City, area to celebrate holiday
Events planned to remember Martin Luther King, Jr. Day
It was a dream that changed the nation and a dream that wouldn’t die.
Forty-six years after Martin Luther King, Jr. gave his famous “I Have a Dream” speech, and 41 years after the assassination of the man behind that dream, people are still celebrating his message.
Keeping with tradition, Bonner Springs will once again be participating in the annual Martin Luther King, Jr. Day Celebration. The event, which has a 21-year history in the community, will be at 1 p.m. Monday, Jan. 19, at First Christian Church, 148 N. Nettleton Ave.
“This is the most love in one room that I see all year long,” said Kay Shevling, chairperson of the event’s committee. “It’s just a room full of love.”
This year’s event will have the theme "The Dream Reborn," asking the question “Would Martin Luther King, Jr. go green?” Topics will include the ways in which community members are addressing threats to the environment.
“I think he would have wanted to be a part of this if he were still alive,” Shevling said of King. “I just think he would have gone green.”
The keynote speaker will be Richard Mabion, a community activist from Kansas City, Kan., who is addressing issues in the inner city. Also at the event, fourth-graders from Delaware Ridge Elementary School will keep present a project they’ve been working on about water. The musical group Singspiration Musicians will perform as well.
In addition to honoring a key figure in the civil rights movement, the event will take a moment to honor another influential individual. Joanne O’Brien, who was a longtime committee member of the Martin Luther King, Jr. Day event, died April 28, 2008. Her fellow committee members will honor her by starting a memorial in her name. Money will be raised at this year’s Martin Luther King, Jr. event and will then be donated to the Bonner Springs City Library to purchase books.
In the schools
Despite not having school on Martin Luther King, Jr. Day, students of Clark Middle School haven’t let that stop them from also getting in on the celebrations.
As part of a semester-long civil rights unit, the seventh-graders got a visit Thursday from Sister Rosemary Flanigan, a member of the Sisters of St. Joseph of Carondelet who traveled in 1965 to Selma, Ala., to march in a civil rights protest.
The petite nun, who spoke in an animated voice and made wide motions with her arms, captivated her young audience by telling the story of her involvement in the civil rights movement. Her message to the students who followed her with their eyes as she walked in between their tables was that injustices should not be ignored, but rather acted upon in a peaceful manner.
“You are young but you can know what things are wrong,” Flanigan told the roomful of students. “There’s something wrong when we treat one another unjustly. And for us not to do something about it is wrong on our part.”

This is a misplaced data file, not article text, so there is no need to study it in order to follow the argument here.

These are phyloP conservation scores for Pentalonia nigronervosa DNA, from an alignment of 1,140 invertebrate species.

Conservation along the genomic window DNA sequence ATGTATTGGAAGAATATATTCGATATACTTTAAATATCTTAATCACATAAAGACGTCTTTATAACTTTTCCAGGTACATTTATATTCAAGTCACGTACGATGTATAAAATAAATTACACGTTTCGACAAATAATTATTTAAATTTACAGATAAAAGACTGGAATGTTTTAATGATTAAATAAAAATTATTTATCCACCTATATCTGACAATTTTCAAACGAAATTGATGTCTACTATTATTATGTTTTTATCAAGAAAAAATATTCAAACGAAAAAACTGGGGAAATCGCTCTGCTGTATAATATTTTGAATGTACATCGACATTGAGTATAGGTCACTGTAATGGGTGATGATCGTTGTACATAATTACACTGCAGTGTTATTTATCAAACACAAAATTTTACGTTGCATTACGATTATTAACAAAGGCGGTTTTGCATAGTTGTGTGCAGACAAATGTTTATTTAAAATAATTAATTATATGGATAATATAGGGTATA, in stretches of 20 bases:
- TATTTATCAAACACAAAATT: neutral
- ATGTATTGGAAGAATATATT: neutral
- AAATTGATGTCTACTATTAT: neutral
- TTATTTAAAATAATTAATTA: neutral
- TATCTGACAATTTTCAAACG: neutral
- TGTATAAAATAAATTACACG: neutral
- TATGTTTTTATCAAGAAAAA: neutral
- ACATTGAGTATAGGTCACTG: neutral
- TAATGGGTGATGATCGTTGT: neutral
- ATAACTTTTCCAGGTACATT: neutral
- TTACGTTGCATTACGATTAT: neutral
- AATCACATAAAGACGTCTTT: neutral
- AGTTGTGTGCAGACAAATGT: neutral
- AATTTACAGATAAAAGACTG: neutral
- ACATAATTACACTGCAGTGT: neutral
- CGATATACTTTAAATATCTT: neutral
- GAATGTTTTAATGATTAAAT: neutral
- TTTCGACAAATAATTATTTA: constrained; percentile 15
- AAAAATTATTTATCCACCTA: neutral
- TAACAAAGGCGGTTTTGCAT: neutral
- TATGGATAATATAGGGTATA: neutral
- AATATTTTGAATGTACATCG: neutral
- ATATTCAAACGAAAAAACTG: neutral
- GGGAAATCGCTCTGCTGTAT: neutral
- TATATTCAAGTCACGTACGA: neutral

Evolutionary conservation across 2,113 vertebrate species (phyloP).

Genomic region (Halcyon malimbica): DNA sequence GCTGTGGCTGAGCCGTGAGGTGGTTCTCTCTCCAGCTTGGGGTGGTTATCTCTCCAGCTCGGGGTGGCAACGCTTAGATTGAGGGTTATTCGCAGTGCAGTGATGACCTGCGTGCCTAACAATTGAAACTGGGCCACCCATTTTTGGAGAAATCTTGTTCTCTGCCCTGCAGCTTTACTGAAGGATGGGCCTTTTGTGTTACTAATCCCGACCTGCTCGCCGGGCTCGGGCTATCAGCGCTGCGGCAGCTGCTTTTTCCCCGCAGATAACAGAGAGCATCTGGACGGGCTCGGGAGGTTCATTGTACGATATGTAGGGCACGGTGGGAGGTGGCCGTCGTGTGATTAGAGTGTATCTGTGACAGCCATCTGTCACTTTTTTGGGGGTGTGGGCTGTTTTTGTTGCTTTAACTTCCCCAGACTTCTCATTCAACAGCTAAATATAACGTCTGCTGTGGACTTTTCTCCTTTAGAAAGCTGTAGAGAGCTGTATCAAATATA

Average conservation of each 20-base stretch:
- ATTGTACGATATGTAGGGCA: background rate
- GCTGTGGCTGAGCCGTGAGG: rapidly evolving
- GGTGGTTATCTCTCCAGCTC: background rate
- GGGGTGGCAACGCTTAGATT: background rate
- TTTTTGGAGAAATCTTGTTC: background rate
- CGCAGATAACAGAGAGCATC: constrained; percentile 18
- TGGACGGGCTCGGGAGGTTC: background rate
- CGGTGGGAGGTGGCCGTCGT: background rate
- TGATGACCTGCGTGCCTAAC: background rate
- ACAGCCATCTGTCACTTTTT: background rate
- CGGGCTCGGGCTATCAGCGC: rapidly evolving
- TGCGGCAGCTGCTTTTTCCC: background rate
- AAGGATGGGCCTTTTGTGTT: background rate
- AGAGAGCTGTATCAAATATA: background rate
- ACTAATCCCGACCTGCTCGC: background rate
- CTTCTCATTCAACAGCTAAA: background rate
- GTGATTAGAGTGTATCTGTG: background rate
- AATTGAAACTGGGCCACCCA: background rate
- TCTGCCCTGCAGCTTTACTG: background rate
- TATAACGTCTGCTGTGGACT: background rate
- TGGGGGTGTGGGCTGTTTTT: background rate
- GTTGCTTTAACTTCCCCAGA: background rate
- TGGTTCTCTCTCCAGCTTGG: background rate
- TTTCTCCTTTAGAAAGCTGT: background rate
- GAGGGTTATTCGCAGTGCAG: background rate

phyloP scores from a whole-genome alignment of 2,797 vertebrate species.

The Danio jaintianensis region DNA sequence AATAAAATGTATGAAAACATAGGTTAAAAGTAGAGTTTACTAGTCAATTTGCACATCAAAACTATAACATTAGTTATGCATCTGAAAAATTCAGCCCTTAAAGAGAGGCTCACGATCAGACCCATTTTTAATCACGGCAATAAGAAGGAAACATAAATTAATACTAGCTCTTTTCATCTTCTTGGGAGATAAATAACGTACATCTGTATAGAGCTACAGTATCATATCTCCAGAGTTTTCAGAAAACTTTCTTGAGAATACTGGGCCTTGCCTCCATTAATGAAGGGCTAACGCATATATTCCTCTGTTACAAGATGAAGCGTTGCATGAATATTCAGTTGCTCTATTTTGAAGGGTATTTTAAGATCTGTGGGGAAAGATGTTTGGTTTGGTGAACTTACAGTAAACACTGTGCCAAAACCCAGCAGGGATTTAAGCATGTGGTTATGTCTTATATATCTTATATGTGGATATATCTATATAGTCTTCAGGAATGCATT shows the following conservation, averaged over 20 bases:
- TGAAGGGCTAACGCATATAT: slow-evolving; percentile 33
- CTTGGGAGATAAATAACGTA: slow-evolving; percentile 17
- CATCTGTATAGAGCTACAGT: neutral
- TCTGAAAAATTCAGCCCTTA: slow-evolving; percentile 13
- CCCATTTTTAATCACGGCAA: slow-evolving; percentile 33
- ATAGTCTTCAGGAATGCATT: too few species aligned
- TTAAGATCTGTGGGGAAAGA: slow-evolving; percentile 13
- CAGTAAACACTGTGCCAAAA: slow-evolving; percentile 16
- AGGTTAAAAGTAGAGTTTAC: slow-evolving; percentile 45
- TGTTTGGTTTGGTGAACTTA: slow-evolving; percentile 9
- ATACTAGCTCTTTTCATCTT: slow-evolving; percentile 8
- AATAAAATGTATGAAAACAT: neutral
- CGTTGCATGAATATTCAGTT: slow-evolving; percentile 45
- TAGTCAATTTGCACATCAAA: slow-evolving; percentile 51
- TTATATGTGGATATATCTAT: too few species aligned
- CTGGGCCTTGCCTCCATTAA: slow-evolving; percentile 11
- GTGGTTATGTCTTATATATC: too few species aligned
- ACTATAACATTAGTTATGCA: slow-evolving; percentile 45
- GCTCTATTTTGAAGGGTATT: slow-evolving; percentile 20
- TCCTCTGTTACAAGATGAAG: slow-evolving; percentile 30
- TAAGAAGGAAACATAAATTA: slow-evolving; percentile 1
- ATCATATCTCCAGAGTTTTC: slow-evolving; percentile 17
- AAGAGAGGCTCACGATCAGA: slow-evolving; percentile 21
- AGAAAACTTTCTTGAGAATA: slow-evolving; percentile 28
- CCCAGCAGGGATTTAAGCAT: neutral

One of the students raised his hand and asked if she was scared during the protest.
Flanigan answered “Yes” and told a story about standing outside before the march began next to a tall, black man in overhauls. Sticking out of one of his pockets was a toothbrush, Flanigan said, and she asked why he had it. The person on the other side said that he had the toothbrush because he expected to be in jail that night.
At that instant Flanigan said she did feel fear, but not even that could stop her from standing up for what she thought was right.
“If you see that people are being bullied and you see the injustice in it, you can’t just sit on your hands, buddy. You do something about it,” Flanigan said, adding any action should be done in a peaceful manner and without violence.
“What I’m trying to get you to think about is for you to wonder what’s going on today in Bonner Springs that may be unjust and what can we do about it,” Flanigan said.
In the surrounding area
Also celebrating the national holiday will be Kansas City, Kan., with the 24th Annual Kansas City, Kan., Dr. Martin Luther King, Jr. Holiday Celebration.
The event will be at 11 a.m. Monday, Jan. 19, at the Jack Reardon Civic Center, 500 Minnesota, Kansas City, Kan. A theme of “Proving the dream as we embrace change — while continuing towards peace, love and brotherhood,” will be showcased through keynote speaker Rev. C.L. “Clem” Bachus, pastor of the Mt. Zion Baptist Church of Kansas City, Kan.
“The dreamer’s dream has not fully been met yet and we want to keep that dream alive,” said Rev. Lemuel Wynn during a press conference about the celebration.
In addition to the 11 a.m. event, the annual "Motorcade For Hunger" will depart at 10 a.m. from the Mt. Zion Baptist Church parking lot, 417 Richmond Ave., Kansas City, Kan., and will arrive at the Civic Center by 11 a.m.
The celebration will also include presentations of more than $30,000 in scholarships that are being awarded to graduating high school seniors through the Rev. C. E. Taylor/MLK, Jr. Educational Awards Program. The program will feature local youth talent from elementary schools in the Kansas City, Kan., school system
The day will not only have special meaning as the celebration of the civil rights leader, but Wynn said that because the event is the day before the inauguration of President-elect Barack Obama, the day means so much more.
“We’re looking forward to a great celebration,” Wynn said. “And we’re looking forward to the next day when a new president of color will be in the United States leadership. This is just a start, not a finish, to the dream Martin Luther King had.”